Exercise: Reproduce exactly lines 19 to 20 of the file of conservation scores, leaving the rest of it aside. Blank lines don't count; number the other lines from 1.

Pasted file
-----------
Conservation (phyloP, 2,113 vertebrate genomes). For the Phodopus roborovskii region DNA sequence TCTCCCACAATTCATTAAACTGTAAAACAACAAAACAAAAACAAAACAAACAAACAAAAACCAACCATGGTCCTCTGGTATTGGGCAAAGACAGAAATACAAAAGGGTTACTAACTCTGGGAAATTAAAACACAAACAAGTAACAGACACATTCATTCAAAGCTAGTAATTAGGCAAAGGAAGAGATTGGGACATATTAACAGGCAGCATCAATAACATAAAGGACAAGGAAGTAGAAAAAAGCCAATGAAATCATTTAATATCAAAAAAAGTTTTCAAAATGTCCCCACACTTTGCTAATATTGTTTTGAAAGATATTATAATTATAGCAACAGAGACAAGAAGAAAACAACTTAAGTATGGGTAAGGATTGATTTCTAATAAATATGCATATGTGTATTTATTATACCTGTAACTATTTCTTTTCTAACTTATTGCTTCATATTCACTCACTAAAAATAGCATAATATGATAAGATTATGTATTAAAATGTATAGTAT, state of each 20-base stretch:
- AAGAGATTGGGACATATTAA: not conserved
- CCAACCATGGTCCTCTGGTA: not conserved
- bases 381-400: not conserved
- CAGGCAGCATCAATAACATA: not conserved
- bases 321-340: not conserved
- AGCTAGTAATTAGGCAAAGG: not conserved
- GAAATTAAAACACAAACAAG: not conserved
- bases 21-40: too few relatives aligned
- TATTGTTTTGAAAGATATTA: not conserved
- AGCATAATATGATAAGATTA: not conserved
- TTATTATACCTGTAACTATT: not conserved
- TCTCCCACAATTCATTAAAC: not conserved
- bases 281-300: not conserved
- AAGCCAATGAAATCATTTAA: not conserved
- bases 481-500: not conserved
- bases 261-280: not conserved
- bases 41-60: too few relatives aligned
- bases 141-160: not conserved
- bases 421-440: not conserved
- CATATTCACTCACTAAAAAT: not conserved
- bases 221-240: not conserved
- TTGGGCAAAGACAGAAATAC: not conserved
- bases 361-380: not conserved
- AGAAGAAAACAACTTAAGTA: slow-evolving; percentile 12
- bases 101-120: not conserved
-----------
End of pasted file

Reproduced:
- bases 141-160: not conserved
- bases 421-440: not conserved